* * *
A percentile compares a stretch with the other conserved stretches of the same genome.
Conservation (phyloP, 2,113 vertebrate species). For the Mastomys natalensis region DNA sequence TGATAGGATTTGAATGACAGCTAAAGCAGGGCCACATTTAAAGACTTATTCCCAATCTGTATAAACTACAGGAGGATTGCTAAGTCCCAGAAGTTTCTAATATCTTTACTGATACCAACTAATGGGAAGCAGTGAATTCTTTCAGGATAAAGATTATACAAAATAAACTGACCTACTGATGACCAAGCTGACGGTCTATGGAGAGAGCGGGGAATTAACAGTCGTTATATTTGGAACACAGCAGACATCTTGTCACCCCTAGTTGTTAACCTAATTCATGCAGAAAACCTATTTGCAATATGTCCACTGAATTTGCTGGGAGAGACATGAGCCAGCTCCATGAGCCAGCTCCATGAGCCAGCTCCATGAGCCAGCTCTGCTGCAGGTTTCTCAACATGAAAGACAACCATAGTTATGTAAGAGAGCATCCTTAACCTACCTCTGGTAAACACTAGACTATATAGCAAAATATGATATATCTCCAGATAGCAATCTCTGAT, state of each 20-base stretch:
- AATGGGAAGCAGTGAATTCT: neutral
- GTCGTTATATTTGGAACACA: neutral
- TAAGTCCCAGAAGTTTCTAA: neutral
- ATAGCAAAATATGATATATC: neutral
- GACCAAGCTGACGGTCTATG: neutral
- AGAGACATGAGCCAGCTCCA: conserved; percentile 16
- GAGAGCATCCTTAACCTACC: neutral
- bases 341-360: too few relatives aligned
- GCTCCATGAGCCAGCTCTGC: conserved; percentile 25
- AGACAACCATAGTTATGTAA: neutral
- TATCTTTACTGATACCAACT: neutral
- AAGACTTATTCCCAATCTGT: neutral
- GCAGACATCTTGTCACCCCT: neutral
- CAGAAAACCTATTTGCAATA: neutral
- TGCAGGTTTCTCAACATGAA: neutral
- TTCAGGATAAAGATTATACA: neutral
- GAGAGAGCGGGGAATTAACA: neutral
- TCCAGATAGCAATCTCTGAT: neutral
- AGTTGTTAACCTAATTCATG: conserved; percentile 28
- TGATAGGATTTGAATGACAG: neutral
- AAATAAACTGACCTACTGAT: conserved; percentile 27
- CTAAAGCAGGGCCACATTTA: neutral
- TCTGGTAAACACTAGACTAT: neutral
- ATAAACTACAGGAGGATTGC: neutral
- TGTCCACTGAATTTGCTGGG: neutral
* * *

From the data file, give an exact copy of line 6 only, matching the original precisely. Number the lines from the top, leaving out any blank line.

- ATAGCAAAATATGATATATC: neutral